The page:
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Publication: Voice of America’s Jazzbeat
Author: Diaa Bekheet
Date: December 26, 2011
To listen to Diaa Bekheet’s interview with Miguel Zenón, please visit the Voice of America website here.
One of the great jazz albums of 2011 is Alma Adentro: The Puerto Rican Songbook. It’s a brilliant idea by acclaimed saxophonist Miguel Zenón to preserve the early 20th century’s jazz heritage of his native Puerto Rico. The album is modeled on The Great American Songbook, which features an entire century of American music from such masters as Gershwin, Berlin, Porter, Kern, Rodgers and Hammerstein, Bernstein and others. Zenón follows the footsteps of such great American composers and songwriters to offer the jazz public some of the 20th century’s best songs that represent the sounds of Puerto Rico.
“The album is basically a tribute to the Puerto Rican Songbook,” said Zenón in an interview with VOA’s Jazz Beat. “When I started thinking of the relationship that jazz has with The Great American Songbook of Cole Porter, Gershwin, Irving Berlin and all the great composers and how, you know, all this Puerto Rican Songbook in this case could sort of translate in the same way. I thought of exploring it that way and eventually became a recording.”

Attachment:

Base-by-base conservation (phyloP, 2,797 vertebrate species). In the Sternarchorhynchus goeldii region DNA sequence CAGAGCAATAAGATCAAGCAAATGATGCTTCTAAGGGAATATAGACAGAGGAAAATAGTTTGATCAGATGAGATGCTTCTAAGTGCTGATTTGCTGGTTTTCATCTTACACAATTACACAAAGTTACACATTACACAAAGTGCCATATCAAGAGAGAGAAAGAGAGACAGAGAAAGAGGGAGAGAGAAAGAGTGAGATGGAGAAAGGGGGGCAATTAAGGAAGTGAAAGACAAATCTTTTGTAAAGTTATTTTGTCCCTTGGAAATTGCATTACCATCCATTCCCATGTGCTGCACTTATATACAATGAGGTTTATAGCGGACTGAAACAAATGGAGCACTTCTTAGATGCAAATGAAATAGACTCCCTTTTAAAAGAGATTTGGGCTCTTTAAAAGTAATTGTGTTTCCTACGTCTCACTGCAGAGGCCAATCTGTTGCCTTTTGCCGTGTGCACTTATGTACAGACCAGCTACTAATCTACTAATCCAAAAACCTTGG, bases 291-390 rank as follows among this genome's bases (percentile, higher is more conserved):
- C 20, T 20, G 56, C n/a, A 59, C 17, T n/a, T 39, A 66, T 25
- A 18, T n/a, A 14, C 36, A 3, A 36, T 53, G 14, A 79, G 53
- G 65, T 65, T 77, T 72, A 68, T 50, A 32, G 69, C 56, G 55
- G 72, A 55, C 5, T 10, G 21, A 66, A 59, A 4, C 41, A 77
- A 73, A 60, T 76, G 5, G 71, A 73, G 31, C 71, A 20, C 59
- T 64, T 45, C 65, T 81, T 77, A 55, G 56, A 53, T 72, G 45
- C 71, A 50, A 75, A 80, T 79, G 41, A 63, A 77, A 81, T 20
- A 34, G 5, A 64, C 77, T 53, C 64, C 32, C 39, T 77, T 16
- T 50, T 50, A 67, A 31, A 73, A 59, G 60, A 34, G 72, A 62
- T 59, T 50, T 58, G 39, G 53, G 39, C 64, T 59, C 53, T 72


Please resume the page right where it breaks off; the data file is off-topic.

I talked with Zenón about the album, Alma Adentro: The Puerto Rican Songbook. He said he wanted to bring the music of the great Puerto Rican songs to young people today, hoping to preserve it for future generations. Here’s the interview in full with three newly-arranged songs from The Puerto Rican Songbook.
Zenón’s idea was to take songs written by some of the greatest and most recognized Puerto Rican songwriters and composers in the 20th century from his early childhood, the time of his parents and grandparents, explore those compositions and translate and arrange them into a style he usually performs with his band.
This is the second time Miguel Zenón’s reimagines and rearranges the music of his native Puerto Rico. His 2004 album, Jibaro, was a courageous attempt to reinterpret Puerto Rico’s rural music. The album’s success, along with the Puerto Rican Songbook will become Zenón trademark.